With more BTMs than any other country, Canada loves Bitcoin. But the Harper government is still skeptical.
The push to make Bitcoin mainstream is gaining momentum in Canada, where a little known Bitcoin exchange company just rolled out six new bitcoin teller machines (BTMs, as in ATMs) in Toronto.
According CAVIRTEX, the installation of its six new machines in Canada's largest metropolis, goes a long way in "establishing Canada as the BTM capital of the world."
"(S)ix new BTMs in Toronto and four more to roll out across the country shortly, Canada now has more BTMs than anywhere else on the planet," said the company release.
If you're not aware of what a BTM actually is, think ATM, just with the world's first digital currency. Using a cellphone with a Bitcoin wallet, users can buy up to $3,000 worth of Canadian currency, in Bitcoin, by scanning a QR Code generated by the BTM. After that, its instantly uploads the digital currency directly to smartphones.
They can also make exchanges from digital BTC into cold, hard CAD. And despite how they look, the machines do not dispense the terrible beer Molson Canadian.
The BTMs were produced by Ottawa-based BTM technology company BitAccess that helped unveil a similar machine in Canada's capital back in January.
With plans to install four more machines in Canada (Vancouver, Niagara, Ottawa and Halifax), the company is leading the Canadian BTM market.
CAVIRTEX (pronounced 'see-eh-virtex' according to the company) was part of unveiling the world's first BTM in Vancouver in October last year. Since, judging by a site mapping Bitcoin ATMs globally, BTMs have exploded in number all over the world with Canada a clear leader.
CAVIRTEX unveiling its machine. Image: CAVIRTEX.
Yet all of the optimism surrounding CAVIRTEX installing BTMs across Canada, can be easily tempered with the cool reality of the Harper government's skepticism surrounding the digital currency.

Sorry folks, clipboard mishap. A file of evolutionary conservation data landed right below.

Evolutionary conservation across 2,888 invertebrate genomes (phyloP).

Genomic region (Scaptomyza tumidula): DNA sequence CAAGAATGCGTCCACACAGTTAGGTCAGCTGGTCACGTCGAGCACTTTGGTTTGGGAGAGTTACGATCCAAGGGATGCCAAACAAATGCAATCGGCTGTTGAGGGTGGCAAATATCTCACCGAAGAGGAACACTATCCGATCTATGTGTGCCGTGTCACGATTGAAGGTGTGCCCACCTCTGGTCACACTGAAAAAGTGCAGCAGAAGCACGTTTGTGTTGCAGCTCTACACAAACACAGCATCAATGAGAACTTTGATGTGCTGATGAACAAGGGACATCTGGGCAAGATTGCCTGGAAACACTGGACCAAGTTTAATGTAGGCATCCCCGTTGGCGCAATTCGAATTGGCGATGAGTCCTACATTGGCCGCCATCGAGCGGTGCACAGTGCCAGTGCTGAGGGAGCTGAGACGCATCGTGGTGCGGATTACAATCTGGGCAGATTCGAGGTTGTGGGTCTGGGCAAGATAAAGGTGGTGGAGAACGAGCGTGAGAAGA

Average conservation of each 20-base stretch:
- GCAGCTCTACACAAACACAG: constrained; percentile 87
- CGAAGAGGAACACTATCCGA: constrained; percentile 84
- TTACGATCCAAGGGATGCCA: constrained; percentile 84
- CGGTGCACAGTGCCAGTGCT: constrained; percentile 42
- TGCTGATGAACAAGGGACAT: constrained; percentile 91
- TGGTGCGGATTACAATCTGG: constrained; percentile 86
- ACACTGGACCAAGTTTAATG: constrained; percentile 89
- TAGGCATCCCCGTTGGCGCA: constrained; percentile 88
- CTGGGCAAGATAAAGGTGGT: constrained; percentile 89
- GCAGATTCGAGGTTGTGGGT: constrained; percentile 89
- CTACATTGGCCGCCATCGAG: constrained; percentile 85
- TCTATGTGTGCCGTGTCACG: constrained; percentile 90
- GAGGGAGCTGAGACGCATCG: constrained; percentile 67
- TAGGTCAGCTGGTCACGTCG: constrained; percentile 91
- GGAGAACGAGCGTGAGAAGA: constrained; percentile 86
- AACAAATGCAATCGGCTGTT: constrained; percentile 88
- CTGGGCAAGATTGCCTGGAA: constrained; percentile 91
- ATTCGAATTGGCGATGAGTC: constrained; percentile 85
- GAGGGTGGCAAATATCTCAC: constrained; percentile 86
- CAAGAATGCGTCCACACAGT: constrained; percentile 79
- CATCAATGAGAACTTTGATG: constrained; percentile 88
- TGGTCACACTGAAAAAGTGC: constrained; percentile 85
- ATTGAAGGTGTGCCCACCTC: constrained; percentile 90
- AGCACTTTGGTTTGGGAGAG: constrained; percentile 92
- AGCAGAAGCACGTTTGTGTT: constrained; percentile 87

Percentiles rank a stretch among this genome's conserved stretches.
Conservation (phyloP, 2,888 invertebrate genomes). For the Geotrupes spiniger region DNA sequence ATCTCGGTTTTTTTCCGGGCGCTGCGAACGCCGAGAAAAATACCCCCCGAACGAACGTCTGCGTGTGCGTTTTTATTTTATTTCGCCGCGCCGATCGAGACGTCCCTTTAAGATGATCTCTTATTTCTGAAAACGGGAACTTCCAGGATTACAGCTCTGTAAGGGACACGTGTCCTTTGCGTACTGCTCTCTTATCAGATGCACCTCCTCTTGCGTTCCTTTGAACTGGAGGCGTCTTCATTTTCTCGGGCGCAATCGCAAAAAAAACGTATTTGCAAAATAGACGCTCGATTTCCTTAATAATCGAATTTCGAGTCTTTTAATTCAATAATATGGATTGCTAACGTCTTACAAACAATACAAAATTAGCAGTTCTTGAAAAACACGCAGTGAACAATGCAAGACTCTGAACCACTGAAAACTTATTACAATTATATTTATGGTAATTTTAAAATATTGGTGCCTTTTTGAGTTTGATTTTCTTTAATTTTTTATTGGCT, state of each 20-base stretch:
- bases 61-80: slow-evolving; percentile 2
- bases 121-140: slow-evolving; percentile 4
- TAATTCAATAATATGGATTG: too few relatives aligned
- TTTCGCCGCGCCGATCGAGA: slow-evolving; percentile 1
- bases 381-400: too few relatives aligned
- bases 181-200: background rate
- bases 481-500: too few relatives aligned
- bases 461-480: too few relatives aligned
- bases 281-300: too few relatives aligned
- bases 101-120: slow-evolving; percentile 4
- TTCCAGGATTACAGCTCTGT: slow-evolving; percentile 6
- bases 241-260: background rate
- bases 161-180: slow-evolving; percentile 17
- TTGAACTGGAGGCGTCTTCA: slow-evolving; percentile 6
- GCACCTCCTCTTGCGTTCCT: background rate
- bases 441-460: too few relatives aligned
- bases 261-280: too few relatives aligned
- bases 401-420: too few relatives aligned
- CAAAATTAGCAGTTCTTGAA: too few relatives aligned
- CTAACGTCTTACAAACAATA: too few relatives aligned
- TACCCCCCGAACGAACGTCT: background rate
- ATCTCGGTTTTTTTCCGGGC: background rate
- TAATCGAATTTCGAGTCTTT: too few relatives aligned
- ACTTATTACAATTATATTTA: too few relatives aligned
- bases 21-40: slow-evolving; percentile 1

In the 2014 budget released in March, the Harper government linked Bitcoin with tax cheats, terrorism, and gangsters, alluding to "virtual currencies" under the "Strengthening Canada's Anti-Money Laundering and Anti-Terrorist Financing Regime" section.
In it, the feds said Bitcoin could threaten "Canada's international leadership in the fight against money laundering and terrorist financing."
After that, in May, the the Bank of Canada tabled a report reserving major concerns surrounding digital currencies, citing "potential risks to overall financial stability" if Bitcoin continued to become a viable option for means of payment.
Documents obtained by Jim Bronskill of the Canadian Press in July show that skepticism of the digital currency hasn't changed within the federal government. Briefing notes for the now deceased Finance Minister Jim Flaherty, called Bitcoin "an attractive payment method for criminals."
Besides Bitcoin's legal ambiguity in Canada, federal regulators are taxing it as a commodity and not a currency, and Bitcoin enthusiasts are worried about the currency becoming overly regulated by national governments to the point they're producing videos voicing their frustrations.
Ultimately, new BTMs in Canada might go a long way in convincing boomers to use old ATM technology for a new currency, or Harper that the digital currency is not solely the currency of terrorists—it also might just bring unwanted appropriation to the originally disruptive technology.